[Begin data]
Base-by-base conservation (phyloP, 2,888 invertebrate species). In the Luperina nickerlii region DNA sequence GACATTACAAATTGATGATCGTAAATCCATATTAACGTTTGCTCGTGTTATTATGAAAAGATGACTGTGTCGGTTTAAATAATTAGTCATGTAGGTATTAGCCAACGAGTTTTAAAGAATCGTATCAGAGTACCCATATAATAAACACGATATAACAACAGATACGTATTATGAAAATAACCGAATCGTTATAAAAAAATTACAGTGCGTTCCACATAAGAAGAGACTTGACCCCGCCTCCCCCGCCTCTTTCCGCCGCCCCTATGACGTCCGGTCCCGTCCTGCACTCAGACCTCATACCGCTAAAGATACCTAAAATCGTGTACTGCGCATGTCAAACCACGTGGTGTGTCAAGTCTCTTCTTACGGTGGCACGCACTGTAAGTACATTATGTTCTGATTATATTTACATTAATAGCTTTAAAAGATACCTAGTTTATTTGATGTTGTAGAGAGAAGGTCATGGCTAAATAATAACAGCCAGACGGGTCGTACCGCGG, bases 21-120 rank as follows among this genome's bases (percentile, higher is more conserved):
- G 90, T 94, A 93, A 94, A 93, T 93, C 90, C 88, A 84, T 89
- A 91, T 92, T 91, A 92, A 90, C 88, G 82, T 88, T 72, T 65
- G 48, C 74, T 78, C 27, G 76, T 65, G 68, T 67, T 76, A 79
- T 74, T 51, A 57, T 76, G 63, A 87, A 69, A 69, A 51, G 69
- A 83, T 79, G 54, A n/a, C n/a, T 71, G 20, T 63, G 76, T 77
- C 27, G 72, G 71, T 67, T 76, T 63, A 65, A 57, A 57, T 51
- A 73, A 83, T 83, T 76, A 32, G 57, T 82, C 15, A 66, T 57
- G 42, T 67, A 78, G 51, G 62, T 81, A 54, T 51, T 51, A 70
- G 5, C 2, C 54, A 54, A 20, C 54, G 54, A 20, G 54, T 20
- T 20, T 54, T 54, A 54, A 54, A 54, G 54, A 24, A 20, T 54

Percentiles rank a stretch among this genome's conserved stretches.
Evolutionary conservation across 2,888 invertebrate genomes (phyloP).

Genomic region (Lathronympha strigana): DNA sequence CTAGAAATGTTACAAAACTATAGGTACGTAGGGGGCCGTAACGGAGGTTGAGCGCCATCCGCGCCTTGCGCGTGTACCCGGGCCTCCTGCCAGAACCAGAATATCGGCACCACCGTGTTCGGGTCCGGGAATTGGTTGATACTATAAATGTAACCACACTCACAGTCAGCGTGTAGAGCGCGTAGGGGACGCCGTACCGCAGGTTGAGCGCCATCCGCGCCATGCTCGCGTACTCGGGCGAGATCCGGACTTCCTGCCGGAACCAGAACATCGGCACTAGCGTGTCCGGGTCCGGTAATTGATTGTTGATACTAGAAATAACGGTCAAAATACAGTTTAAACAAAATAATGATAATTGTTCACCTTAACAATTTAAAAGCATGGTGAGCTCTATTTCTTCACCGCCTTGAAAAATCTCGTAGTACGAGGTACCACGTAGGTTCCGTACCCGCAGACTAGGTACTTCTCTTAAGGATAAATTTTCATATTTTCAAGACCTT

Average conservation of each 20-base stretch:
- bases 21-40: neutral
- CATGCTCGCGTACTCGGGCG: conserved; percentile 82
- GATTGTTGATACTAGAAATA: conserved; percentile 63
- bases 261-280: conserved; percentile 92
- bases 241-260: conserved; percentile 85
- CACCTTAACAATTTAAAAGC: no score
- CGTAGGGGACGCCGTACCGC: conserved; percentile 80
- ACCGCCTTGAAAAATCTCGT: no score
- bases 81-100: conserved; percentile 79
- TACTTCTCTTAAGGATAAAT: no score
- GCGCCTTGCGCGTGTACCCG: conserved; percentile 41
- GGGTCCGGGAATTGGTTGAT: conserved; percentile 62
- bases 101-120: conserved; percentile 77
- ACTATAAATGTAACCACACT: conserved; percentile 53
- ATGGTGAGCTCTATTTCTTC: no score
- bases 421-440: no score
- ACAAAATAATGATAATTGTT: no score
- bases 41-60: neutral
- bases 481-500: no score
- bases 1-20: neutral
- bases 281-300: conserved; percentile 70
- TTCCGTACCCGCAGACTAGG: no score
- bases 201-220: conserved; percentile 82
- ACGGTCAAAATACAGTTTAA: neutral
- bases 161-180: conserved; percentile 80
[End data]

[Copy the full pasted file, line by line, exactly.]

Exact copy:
Base-by-base conservation (phyloP, 2,888 invertebrate species). In the Luperina nickerlii region DNA sequence GACATTACAAATTGATGATCGTAAATCCATATTAACGTTTGCTCGTGTTATTATGAAAAGATGACTGTGTCGGTTTAAATAATTAGTCATGTAGGTATTAGCCAACGAGTTTTAAAGAATCGTATCAGAGTACCCATATAATAAACACGATATAACAACAGATACGTATTATGAAAATAACCGAATCGTTATAAAAAAATTACAGTGCGTTCCACATAAGAAGAGACTTGACCCCGCCTCCCCCGCCTCTTTCCGCCGCCCCTATGACGTCCGGTCCCGTCCTGCACTCAGACCTCATACCGCTAAAGATACCTAAAATCGTGTACTGCGCATGTCAAACCACGTGGTGTGTCAAGTCTCTTCTTACGGTGGCACGCACTGTAAGTACATTATGTTCTGATTATATTTACATTAATAGCTTTAAAAGATACCTAGTTTATTTGATGTTGTAGAGAGAAGGTCATGGCTAAATAATAACAGCCAGACGGGTCGTACCGCGG, bases 21-120 rank as follows among this genome's bases (percentile, higher is more conserved):
- G 90, T 94, A 93, A 94, A 93, T 93, C 90, C 88, A 84, T 89
- A 91, T 92, T 91, A 92, A 90, C 88, G 82, T 88, T 72, T 65
- G 48, C 74, T 78, C 27, G 76, T 65, G 68, T 67, T 76, A 79
- T 74, T 51, A 57, T 76, G 63, A 87, A 69, A 69, A 51, G 69
- A 83, T 79, G 54, A n/a, C n/a, T 71, G 20, T 63, G 76, T 77
- C 27, G 72, G 71, T 67, T 76, T 63, A 65, A 57, A 57, T 51
- A 73, A 83, T 83, T 76, A 32, G 57, T 82, C 15, A 66, T 57
- G 42, T 67, A 78, G 51, G 62, T 81, A 54, T 51, T 51, A 70
- G 5, C 2, C 54, A 54, A 20, C 54, G 54, A 20, G 54, T 20
- T 20, T 54, T 54, A 54, A 54, A 54, G 54, A 24, A 20, T 54

Percentiles rank a stretch among this genome's conserved stretches.
Evolutionary conservation across 2,888 invertebrate genomes (phyloP).

Genomic region (Lathronympha strigana): DNA sequence CTAGAAATGTTACAAAACTATAGGTACGTAGGGGGCCGTAACGGAGGTTGAGCGCCATCCGCGCCTTGCGCGTGTACCCGGGCCTCCTGCCAGAACCAGAATATCGGCACCACCGTGTTCGGGTCCGGGAATTGGTTGATACTATAAATGTAACCACACTCACAGTCAGCGTGTAGAGCGCGTAGGGGACGCCGTACCGCAGGTTGAGCGCCATCCGCGCCATGCTCGCGTACTCGGGCGAGATCCGGACTTCCTGCCGGAACCAGAACATCGGCACTAGCGTGTCCGGGTCCGGTAATTGATTGTTGATACTAGAAATAACGGTCAAAATACAGTTTAAACAAAATAATGATAATTGTTCACCTTAACAATTTAAAAGCATGGTGAGCTCTATTTCTTCACCGCCTTGAAAAATCTCGTAGTACGAGGTACCACGTAGGTTCCGTACCCGCAGACTAGGTACTTCTCTTAAGGATAAATTTTCATATTTTCAAGACCTT

Average conservation of each 20-base stretch:
- bases 21-40: neutral
- CATGCTCGCGTACTCGGGCG: conserved; percentile 82
- GATTGTTGATACTAGAAATA: conserved; percentile 63
- bases 261-280: conserved; percentile 92
- bases 241-260: conserved; percentile 85
- CACCTTAACAATTTAAAAGC: no score
- CGTAGGGGACGCCGTACCGC: conserved; percentile 80
- ACCGCCTTGAAAAATCTCGT: no score
- bases 81-100: conserved; percentile 79
- TACTTCTCTTAAGGATAAAT: no score
- GCGCCTTGCGCGTGTACCCG: conserved; percentile 41
- GGGTCCGGGAATTGGTTGAT: conserved; percentile 62
- bases 101-120: conserved; percentile 77
- ACTATAAATGTAACCACACT: conserved; percentile 53
- ATGGTGAGCTCTATTTCTTC: no score
- bases 421-440: no score
- ACAAAATAATGATAATTGTT: no score
- bases 41-60: neutral
- bases 481-500: no score
- bases 1-20: neutral
- bases 281-300: conserved; percentile 70
- TTCCGTACCCGCAGACTAGG: no score
- bases 201-220: conserved; percentile 82
- ACGGTCAAAATACAGTTTAA: neutral
- bases 161-180: conserved; percentile 80